Determining which is the best way will depend on your unique circumstances and objectives. Speaking to an intellectual property lawyer or business advisor can help point you in the right direction.

Intellectual property rights protect the output of human intellect and creativity. They go to the heart of scientific innovation, and literary, musical, artistic and dramatic endeavours.

Photo by Patrick Robert Doyle via Unsplash.

05. How can you protect your IP?

Just because you have a legal intellectual property right, doesn’t mean that your content is safe and secure from a practical perspective. Think of owning your house. Signing the deed and becoming the legal owner is just the first step to protecting your home — you need to make sure you have a proper door that locks, and maybe even a security camera!

As a young company, you will be trying things out and focusing on increasing output, while at the same time seeking exposure. This can occur before adequate protective systems and procedures are in place, leaving you and your ideas vulnerable to theft and misappropriation. So, in addition to registering your IP (where applicable), some ideas for protecting your IP include:

  • Confidentiality: Keeping your IP a secret, especially before it is registered. If your ideas need to be discussed with others, enter into a confidentiality agreement (also known as a non-disclosure agreement). The IPO has template NDAs you can download. Having an agreement that prohibits co-founders or employees from taking ideas to another business after they leave is also common (usually this prohibition lasts only for a few months or a year, as longer periods might be unlawful).

  • Be strategic with your roll outs: Where possible, it may make more sense to release new ideas and designs in a staggered way, instead of publishing or sharing everything at once. Quick cycles can make it more difficult for your competitors to catch up.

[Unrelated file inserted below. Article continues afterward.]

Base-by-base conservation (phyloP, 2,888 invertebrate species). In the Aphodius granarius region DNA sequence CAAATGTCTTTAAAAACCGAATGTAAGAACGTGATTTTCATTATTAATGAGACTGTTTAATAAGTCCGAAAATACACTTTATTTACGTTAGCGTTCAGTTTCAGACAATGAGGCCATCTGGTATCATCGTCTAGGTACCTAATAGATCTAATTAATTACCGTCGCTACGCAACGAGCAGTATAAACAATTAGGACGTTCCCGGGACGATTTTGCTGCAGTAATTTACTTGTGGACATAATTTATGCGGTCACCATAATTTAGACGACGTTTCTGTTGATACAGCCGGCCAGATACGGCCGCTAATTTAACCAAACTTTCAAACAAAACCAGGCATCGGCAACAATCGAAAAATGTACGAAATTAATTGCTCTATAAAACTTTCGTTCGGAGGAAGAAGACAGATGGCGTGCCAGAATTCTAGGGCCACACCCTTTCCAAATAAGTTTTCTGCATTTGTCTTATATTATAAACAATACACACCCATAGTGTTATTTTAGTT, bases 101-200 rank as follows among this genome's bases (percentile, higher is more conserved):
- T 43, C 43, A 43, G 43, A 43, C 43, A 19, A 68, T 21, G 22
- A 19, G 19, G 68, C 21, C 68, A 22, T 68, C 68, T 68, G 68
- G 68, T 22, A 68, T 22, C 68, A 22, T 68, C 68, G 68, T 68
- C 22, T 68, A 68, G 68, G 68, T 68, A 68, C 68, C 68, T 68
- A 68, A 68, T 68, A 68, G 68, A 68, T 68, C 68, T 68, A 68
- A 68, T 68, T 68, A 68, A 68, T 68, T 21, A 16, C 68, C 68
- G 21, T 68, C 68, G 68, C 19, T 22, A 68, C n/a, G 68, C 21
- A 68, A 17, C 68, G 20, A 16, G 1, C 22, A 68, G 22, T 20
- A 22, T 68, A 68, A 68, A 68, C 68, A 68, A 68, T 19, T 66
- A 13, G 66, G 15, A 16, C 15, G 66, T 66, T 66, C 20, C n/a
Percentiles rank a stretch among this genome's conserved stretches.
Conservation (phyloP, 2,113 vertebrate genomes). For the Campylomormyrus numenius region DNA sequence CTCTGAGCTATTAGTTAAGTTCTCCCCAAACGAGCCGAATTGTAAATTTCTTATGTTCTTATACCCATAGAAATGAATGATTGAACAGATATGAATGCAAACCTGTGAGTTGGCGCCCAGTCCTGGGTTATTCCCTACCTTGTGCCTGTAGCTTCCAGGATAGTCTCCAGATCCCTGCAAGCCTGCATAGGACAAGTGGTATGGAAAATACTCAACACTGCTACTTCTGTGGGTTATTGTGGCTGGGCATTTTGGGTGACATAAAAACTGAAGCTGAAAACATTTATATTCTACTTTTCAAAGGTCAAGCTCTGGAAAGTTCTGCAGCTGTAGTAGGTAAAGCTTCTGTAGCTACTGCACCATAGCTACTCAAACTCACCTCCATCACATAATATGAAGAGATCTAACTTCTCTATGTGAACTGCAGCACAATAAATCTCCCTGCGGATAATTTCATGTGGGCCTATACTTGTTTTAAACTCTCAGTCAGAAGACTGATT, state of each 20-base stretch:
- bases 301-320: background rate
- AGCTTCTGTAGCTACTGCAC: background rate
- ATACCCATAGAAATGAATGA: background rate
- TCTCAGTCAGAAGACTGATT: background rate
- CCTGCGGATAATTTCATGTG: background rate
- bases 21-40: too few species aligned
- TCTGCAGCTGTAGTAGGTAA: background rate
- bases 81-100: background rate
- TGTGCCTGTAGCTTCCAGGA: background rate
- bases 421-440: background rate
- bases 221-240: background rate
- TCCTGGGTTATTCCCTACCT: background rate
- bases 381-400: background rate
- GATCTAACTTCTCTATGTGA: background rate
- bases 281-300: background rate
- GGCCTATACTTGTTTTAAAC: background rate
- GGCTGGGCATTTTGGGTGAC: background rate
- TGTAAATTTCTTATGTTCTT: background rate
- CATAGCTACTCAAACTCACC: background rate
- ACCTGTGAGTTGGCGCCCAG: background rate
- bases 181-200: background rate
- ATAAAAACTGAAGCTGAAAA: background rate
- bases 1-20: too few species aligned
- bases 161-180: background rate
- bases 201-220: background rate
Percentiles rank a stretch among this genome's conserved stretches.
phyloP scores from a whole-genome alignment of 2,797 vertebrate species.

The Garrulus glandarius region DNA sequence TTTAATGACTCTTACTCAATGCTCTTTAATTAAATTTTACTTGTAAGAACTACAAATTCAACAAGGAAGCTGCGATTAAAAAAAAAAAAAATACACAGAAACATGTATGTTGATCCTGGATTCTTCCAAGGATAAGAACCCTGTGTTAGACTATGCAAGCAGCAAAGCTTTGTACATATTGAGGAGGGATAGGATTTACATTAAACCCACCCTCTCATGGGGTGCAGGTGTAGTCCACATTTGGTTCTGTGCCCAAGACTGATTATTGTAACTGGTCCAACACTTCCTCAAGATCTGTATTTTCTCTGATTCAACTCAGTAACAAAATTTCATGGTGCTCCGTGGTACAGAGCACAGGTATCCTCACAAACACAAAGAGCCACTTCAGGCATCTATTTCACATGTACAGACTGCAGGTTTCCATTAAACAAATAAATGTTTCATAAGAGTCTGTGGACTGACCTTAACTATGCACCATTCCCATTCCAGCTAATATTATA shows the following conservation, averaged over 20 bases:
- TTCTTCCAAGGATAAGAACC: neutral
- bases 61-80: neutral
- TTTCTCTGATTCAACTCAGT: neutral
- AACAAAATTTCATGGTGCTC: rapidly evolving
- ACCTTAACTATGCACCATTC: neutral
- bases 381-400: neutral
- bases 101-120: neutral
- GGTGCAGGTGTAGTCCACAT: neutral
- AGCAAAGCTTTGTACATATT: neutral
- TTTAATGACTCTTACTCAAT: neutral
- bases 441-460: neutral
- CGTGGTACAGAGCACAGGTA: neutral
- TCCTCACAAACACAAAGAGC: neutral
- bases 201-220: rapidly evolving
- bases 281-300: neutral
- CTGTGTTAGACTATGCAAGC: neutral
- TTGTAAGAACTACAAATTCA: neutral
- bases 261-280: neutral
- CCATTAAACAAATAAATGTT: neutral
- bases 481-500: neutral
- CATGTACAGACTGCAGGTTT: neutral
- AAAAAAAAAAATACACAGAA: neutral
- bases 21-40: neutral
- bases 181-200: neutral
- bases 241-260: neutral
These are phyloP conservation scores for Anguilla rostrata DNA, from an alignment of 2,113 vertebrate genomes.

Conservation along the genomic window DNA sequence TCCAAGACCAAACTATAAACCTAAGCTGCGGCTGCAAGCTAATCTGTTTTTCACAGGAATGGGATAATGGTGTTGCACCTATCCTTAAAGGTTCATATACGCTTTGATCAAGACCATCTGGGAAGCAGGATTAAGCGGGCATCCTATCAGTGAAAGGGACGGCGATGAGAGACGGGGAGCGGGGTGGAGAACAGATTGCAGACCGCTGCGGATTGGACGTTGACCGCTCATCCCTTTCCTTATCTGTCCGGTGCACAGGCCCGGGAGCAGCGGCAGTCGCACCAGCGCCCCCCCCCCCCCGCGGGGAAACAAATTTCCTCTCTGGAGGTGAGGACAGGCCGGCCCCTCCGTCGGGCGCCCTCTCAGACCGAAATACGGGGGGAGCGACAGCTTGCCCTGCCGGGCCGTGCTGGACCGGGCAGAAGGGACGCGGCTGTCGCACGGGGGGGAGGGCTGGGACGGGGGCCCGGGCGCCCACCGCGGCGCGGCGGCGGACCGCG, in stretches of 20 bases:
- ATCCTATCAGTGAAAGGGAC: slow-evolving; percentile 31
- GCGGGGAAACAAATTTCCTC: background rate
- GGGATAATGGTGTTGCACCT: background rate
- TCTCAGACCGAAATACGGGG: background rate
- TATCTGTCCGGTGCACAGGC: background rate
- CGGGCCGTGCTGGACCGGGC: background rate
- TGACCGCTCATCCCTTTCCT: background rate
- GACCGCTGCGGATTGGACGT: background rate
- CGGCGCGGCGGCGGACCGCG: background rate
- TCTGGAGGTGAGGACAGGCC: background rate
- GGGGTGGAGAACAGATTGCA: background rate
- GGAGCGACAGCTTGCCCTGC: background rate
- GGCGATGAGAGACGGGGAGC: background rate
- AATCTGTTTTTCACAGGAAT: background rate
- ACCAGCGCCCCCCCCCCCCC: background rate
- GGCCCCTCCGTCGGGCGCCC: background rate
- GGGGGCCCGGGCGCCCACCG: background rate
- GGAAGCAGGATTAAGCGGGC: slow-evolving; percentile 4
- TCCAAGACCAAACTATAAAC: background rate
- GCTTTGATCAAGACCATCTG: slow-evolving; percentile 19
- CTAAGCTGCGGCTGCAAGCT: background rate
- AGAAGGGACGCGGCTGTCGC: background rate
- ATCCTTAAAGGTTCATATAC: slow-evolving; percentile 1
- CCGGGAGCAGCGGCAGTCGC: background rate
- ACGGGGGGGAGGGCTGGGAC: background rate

• Be clear about who owns the IP: In the same way that ‘joint control’ of the television remote can sometimes lead to arguments, just imagine the complexity that arises when trying to share IP! Contracts should clearly set out who owns what IP to minimise confusion, and this includes employment and consultancy agreements, too.

  • Enable technological safeguards or use watermarks: You may wish to disable copy/pasting or right-click/save-as features on your blog. Although this will not prevent screenshotting, it can act as a deterrent and works well for text (my masters’ thesis, for example, is online here but the .pdf is locked). For images, a discrete watermark or using your logo can also disuade people from stealing your content. Digital rights management systems and various watching services are also available.

  • Scoop up your brand name across platforms: As soon as I started tweeting @KelseyFarish, I knew it made sense to register the domain name, too. Sadly KelseyFarish was already taken on Instagram, so I’ve had to go with KelseytheMediaLawyer. The moral of the story? As soon as you start using a name, grab the username or domain where you can – and always do a search before commiting yourself to a new name for a brand or product!

  • Use notices on your website and email signature: Although there is no legal requirement for owners of IP rights to mark their goods with details of their rights or use notices, the practice is best practice. Doing so warns potential copycats that the rights are yours, and may help you to obtain damages (£££) in an infringement lawsuit.

  • Have an up-to-date IP inventory and do regular health checks: In the midst of your flurry of content creation, do not forget to keep a list of your IP assets. This doesn’t need to be super detailed, but it’s always useful to know what platforms your IP is on, what contractual relationships you have, and any infringement actions (whether informal or legal) you have taken. Occasionally, do a search for similarly-named products to your own, or check out your competitors to see if any of your content is showing up where it shouldn’t be!

The information here is provided for general informational purposes only, and does not cover all of the aspects of intellectual property law. It should not be construed as legal advice. You should not act or refrain from acting on the basis of anything on this website without seeking legal or other professional advice. If you have any questions or comments, please do get in touch by leaving a comment here or dropping me a note.

Featured photo by Mika Baumeister via Unsplash.